Carlisle Bay has a marine park in the middle of it. It is easy to get to. Just snorkel out from the beach… or kayak from your boat. It’s a great park, as marine parks go. Comprised of six sunken vessels, all in swimming distance of each other, and not too deep ~ about 12 metres at its deepest point.
Loads of life. Rays and turtles, fish of every Caribbean kind, enjoying the protection a marine park can give. Parrotfish – not for eating here, but for reef cleaning. Well, in this case wreck cleaning. Still, that’s ok.
Our favourite wreck is its oldest. The Berwyn. Good Welsh name. Complete coincidence that is. It’s the most atmospheric in the marine park. The prettiest too. Its metal surface is completely covered by corals and sponges.
The Berwyn was a French tugboat. We didn’t realise until the other day that she was scuttled by her own crew. She was due to return to France at the end of the First World War. None of the Berwyn’s crew wanted to go home. She joined the sea bed instead in 1919. Was that a epic meltdown or what?
Cant say I blame them. Plus, the Berwyn makes an excellent wreck. She is handsome and atmospheric. She lacks the metal eeriness of most other wrecks. Call me crazy, but she seems a happy wreck.
I can’t help wondering: did those sailors manage to stay in Barbados?
If so, which part of the island did they claim? With the car – which is now back in Shareef’s safe hands and boy, did he look pleased to see it, we tried to work out which was our favourite part of the island.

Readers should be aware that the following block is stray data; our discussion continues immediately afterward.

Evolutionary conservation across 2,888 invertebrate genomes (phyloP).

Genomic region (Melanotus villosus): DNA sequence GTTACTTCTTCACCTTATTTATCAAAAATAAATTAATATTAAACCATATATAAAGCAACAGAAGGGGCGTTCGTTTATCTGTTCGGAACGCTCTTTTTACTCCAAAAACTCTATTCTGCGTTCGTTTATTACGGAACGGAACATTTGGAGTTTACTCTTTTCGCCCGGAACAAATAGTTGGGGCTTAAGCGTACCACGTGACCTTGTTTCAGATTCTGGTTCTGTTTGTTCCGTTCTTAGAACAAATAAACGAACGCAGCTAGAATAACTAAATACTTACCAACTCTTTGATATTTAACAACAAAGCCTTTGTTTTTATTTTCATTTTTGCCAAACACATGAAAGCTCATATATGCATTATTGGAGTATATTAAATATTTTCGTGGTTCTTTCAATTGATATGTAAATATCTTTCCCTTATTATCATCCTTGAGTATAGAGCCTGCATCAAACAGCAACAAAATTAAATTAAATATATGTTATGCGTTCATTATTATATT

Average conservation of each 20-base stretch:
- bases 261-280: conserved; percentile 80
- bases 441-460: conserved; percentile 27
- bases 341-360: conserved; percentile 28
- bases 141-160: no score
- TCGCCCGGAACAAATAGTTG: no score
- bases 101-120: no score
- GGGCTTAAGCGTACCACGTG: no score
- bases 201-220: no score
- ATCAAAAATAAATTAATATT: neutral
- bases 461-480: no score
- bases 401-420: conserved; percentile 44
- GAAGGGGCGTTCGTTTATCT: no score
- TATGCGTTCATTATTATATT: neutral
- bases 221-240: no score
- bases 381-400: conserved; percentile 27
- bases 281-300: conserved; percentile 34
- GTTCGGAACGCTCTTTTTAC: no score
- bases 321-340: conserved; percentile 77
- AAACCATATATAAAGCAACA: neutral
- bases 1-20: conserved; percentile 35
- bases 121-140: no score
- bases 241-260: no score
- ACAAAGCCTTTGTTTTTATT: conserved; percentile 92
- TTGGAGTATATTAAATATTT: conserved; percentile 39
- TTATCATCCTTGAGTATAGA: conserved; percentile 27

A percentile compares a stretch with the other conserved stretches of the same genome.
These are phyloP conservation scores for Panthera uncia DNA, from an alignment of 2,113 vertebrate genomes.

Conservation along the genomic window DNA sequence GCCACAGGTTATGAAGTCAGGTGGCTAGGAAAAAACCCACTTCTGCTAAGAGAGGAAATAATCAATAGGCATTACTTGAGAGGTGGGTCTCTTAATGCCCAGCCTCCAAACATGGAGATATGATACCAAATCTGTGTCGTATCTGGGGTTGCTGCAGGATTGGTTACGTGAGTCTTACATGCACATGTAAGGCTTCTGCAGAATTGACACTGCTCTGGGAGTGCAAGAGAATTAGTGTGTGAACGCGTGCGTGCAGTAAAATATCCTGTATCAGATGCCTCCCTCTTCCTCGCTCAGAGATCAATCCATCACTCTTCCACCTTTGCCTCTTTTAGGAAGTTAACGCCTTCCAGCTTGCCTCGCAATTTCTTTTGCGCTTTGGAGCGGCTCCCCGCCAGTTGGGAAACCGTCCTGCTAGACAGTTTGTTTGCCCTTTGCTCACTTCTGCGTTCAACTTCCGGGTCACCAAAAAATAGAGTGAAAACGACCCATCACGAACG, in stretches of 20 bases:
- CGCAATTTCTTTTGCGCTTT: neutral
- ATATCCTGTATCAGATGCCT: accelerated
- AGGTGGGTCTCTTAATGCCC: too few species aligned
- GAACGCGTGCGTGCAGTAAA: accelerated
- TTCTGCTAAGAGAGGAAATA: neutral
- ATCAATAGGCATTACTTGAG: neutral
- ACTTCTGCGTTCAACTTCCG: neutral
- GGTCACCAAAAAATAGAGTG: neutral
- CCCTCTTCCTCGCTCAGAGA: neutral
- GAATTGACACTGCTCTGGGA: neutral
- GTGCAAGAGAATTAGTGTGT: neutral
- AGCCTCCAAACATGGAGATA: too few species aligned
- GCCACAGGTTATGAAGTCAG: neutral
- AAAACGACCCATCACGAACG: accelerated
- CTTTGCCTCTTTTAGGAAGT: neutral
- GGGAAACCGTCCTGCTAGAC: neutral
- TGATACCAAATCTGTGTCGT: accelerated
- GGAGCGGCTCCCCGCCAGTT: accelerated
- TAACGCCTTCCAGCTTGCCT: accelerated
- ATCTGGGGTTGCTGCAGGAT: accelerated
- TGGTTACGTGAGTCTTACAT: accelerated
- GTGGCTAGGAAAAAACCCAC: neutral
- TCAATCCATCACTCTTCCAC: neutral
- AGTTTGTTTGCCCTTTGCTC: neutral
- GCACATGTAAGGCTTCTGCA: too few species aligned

We found the east coast of Barbados quiet. Windswept. It has famous, Atlantic surf locations like the Soup Bowl, as well as surprising miles of empty sand dune-like terrain. Reminds us of home – of Ynyslas.
The west coast on the other hand is strange. Yes, you have the famous posh part; including Sandy Lane and Westmoreland. Just off the main road are high walls and electronic gates. But next door to the mansions are rows of traditional chattel houses. These are small properties, very Bajan. To be honest, I prefer the chattel houses. The mansions are quite frankly a blight on the landscape.
We parked at Mullins Beach. Didn’t leave the car though. A man approached and told us the beach had been privatised. The guy, who worked at the local fancy restaurant, was nice enough to be sheepish about it. The beach was small and crowded anyhow. Not what we were expecting.
We kept going until we found Folkestone Beach. Very much public. It had three birthday parties going on in the grassy areas. Phew! Normal again. Kids were running around the barbecues and the people getting together for the afternoon.
In the end we decided the west side is ok… but not for us. As we drove back to Bridgetown on the south-west, we relaxed. Shabby chic, sometimes more shabby than chic. It was familiar. Not too touristy. No wonder those sailors scuttled the Berwyn. Carlisle Bay is one of the least residential parts of the island. I hope they found their best part too.